Environment

How much will it cost to save the planet?

A stack of 50 trillion dollar bills would reach into space. It's an almost inconceivable sum. But it's likely the price of saving the planet.

$50 trillion - the cost of saving the planet

Can you picture 50 trillion dollars? It’s quite a lot. Fifty trillion dollar bills stacked one on top of each other would easily reach into space. Laid out, they would cover nearly 200,000 square miles, almost the size of France. The likes of Elon Musk and Jeff Bezos, the richest people on earth, enjoy a personal wealth of around $200 billion each – a figure that is smaller than one per cent of $50 trillion.

Considered in the abstract like this, $50tn is an incomprehensible sum of money. But what if you were told it was also the total price of tackling climate change globally and saving the planet for ever?

Estimates as to this figure vary in reality, depending on various factors, and the true picture of climate economics is more complex than a single headline figure, because different interventions can lead to positive and negative economic impacts in the medium and longer term. But attempts to put a price on saving the planet can prove useful for climate activists and economists alike – not least because they overwhelmingly demonstrate that the costs of inaction would be far greater.

A source of debate

While various organisations and groups have worked to stamp a price on tackling climate change, they have largely failed to reach consensus for a number of reasons. Not all agree on what is meant in the first place by saving the planet:  is it a case of avoiding the worst effects of climate change or of turning around our fortunes completely? And even fewer agree on the specific actions required and how they should be prioritised.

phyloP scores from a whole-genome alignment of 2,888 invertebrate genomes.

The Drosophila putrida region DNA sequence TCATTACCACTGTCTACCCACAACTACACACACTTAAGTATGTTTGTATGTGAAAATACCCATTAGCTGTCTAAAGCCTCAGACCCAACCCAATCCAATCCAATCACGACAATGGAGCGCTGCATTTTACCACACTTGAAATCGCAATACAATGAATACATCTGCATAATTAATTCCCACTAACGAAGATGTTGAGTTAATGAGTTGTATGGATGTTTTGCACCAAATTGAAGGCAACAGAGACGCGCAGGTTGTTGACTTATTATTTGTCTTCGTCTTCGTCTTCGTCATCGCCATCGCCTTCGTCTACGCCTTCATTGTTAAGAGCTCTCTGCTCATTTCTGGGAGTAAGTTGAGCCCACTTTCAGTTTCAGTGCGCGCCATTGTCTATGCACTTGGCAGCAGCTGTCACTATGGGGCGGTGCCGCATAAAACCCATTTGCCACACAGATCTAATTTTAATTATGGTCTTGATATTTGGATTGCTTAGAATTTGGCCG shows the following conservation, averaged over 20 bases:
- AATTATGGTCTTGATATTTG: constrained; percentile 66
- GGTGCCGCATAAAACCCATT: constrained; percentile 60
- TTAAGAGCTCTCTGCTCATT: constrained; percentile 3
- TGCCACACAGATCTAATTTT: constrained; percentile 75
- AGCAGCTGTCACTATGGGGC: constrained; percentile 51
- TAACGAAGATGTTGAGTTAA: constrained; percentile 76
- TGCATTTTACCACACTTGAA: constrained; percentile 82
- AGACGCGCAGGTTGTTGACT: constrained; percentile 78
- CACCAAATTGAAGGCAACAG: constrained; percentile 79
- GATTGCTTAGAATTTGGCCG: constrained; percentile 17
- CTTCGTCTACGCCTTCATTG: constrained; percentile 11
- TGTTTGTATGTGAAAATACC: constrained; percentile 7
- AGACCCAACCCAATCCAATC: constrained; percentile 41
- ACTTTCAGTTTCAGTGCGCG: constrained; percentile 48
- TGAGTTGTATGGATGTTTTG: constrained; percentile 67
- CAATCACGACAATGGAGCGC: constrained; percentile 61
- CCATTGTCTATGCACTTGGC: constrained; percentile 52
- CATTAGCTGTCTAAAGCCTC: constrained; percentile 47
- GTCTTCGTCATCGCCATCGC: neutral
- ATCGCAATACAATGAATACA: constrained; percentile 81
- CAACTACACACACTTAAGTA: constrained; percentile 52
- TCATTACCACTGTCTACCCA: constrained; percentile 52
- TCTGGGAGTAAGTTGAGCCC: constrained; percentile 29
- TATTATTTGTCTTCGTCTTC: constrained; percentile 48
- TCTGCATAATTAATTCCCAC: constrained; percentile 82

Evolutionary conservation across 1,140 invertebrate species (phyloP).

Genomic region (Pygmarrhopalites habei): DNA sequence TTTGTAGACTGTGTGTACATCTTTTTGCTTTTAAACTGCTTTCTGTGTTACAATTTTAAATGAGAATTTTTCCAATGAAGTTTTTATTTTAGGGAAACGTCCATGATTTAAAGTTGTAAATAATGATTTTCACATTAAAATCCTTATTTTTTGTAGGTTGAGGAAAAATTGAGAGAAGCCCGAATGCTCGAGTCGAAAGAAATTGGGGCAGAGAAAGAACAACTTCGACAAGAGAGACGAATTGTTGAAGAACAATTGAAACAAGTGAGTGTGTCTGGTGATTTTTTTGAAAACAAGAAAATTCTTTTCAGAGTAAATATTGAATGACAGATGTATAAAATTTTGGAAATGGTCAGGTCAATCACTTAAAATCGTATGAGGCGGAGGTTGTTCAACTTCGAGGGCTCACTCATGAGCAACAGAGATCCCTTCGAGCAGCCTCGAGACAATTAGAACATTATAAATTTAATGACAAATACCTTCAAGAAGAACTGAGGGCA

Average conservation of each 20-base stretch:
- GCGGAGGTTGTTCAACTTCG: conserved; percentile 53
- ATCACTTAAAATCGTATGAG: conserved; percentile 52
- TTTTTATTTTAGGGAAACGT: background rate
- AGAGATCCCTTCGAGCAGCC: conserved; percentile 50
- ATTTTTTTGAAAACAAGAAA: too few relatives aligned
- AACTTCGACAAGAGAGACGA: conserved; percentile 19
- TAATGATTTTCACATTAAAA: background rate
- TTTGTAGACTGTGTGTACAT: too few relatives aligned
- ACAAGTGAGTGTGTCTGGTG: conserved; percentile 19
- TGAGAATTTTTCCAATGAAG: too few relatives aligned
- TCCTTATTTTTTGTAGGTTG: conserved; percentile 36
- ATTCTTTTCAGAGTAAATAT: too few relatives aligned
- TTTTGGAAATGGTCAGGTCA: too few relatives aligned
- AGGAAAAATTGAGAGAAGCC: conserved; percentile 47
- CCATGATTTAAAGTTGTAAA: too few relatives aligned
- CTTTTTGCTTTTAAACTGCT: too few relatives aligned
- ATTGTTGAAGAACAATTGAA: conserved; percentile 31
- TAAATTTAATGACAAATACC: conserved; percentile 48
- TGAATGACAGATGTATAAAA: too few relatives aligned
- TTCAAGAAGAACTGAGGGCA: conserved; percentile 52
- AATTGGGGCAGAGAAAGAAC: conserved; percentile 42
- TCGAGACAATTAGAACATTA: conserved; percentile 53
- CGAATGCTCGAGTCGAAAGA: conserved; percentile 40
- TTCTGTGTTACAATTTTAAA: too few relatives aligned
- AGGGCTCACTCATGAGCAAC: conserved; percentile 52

Morgan Stanley, most commonly associated with the $50tn figure which came from its 2019 report Decarbonization: the Race to Zero Emissions, identifies specific areas of  investment and attaches price-tags to each: renewables; electric vehicles; carbon capture; hydrogen production and biofuels. But others include in their analyses the protection of biodiversity, improved infrastructure to protect against extreme weather, the introduction of carbon taxes on business, and any number of other actions. Estimates therefore vary between around $300bn and $100tn, and tend to refer to investment needed over the next two decades rather than a single static figure.

Where scientists agree broadly is on the three pillars of action needed to halt global warming and reach net zero globally: mitigation, referring to actions that will slow the rate of global warming; adaptation, or how to live with the effects of global warming that are irreversible or already baked in to the future; and resilience – the transition to a new, sustainable way of life. 

$50 trillion in the global economy 

Clearly, these are enormous sums of money – particularly if you happen to be stacking dollar bills on top of each other or laying them out like tiles. But in the context of global government spending, they are a little easier to quantify. Globally, governments are estimated to have spent $12tn supporting people through Covid-19, while a recent study suggested that the US had spent $6.4tn on wars abroad since 9/11. Globally, conflict and violence cost the world around $14tn each year when military spending, security and losses are accounted for.